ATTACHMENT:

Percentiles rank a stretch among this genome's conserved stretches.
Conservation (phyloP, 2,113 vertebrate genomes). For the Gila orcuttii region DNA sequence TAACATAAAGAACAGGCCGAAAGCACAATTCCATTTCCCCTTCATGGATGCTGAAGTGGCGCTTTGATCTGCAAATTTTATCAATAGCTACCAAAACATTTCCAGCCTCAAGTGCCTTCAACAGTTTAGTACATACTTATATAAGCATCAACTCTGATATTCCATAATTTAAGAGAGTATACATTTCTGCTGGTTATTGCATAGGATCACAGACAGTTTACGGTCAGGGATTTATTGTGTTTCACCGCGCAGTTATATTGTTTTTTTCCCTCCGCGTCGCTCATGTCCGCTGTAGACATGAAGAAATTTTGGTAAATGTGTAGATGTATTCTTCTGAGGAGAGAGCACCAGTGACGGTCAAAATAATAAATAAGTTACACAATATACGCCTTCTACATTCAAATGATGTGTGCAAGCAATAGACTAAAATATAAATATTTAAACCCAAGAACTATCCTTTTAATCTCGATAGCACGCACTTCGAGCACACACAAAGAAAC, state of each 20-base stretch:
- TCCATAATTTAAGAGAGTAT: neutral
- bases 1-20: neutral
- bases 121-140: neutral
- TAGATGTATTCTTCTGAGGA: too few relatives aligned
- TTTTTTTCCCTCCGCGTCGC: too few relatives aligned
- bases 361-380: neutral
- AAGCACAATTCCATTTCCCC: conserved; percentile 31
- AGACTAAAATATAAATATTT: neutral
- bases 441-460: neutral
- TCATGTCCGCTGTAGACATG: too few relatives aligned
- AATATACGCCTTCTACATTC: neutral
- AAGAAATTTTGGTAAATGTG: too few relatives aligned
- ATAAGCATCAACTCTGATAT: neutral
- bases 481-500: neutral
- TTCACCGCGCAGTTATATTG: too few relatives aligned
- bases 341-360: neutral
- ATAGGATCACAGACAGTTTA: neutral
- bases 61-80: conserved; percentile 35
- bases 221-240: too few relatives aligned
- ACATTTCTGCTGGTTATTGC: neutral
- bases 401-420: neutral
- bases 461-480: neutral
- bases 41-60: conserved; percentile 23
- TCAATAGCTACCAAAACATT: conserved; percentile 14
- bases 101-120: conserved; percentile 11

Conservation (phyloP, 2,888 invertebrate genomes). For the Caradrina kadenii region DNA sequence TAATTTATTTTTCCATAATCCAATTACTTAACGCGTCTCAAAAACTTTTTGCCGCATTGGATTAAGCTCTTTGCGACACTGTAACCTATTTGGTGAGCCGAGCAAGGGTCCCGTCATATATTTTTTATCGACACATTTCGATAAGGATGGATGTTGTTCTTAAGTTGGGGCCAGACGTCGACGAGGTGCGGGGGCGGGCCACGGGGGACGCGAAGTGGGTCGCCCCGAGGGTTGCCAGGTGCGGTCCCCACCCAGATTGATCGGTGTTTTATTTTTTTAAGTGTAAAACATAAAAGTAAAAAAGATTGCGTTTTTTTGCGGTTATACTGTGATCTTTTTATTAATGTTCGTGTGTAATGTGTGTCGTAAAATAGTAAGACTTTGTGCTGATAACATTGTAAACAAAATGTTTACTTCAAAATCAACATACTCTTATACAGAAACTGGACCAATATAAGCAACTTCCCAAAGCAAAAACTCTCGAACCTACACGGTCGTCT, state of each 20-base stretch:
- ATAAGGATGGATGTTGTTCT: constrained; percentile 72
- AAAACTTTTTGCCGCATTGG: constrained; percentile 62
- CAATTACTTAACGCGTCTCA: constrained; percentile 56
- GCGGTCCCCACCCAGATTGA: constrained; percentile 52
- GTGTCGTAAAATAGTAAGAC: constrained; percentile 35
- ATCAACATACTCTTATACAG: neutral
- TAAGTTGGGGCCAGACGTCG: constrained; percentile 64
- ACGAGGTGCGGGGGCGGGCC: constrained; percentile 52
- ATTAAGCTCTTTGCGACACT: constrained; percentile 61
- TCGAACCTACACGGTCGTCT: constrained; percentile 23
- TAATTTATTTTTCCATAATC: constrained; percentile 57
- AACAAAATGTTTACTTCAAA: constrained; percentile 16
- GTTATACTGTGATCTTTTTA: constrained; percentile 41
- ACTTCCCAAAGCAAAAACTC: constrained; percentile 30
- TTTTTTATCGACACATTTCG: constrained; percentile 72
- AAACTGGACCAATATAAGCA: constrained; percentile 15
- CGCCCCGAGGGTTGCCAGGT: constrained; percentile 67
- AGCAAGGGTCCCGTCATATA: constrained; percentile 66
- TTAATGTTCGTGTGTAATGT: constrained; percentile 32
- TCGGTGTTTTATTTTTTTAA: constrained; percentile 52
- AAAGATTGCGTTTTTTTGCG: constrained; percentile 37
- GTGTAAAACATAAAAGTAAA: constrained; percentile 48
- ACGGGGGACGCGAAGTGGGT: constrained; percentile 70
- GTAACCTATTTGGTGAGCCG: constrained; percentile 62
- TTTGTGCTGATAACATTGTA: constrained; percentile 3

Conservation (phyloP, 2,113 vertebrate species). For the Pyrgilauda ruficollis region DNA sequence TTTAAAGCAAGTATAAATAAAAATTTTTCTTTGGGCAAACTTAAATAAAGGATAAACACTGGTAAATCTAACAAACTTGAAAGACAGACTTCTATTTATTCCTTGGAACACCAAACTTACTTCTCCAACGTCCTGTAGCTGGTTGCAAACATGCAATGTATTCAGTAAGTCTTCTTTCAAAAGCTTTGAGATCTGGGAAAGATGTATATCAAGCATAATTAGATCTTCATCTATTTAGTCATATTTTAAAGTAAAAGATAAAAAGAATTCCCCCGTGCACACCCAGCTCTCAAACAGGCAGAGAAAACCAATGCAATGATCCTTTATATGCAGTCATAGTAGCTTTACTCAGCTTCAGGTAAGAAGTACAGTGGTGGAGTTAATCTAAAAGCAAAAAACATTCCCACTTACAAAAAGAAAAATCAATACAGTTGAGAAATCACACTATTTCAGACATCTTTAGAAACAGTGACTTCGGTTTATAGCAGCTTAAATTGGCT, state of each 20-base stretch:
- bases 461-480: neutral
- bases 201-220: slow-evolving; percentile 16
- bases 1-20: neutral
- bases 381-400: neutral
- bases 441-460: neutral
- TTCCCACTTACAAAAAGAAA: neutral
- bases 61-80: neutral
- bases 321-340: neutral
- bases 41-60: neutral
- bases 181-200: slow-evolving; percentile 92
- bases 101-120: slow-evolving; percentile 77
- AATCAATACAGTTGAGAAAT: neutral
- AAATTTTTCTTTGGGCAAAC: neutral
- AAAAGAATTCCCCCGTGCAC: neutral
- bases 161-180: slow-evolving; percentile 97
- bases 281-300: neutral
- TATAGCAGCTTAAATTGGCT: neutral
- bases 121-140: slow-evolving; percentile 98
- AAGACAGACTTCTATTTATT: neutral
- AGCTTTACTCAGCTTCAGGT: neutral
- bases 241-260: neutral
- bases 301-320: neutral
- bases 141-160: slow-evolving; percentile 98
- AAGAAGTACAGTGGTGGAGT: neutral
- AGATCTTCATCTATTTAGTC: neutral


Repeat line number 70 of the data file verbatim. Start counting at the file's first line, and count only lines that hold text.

- bases 281-300: neutral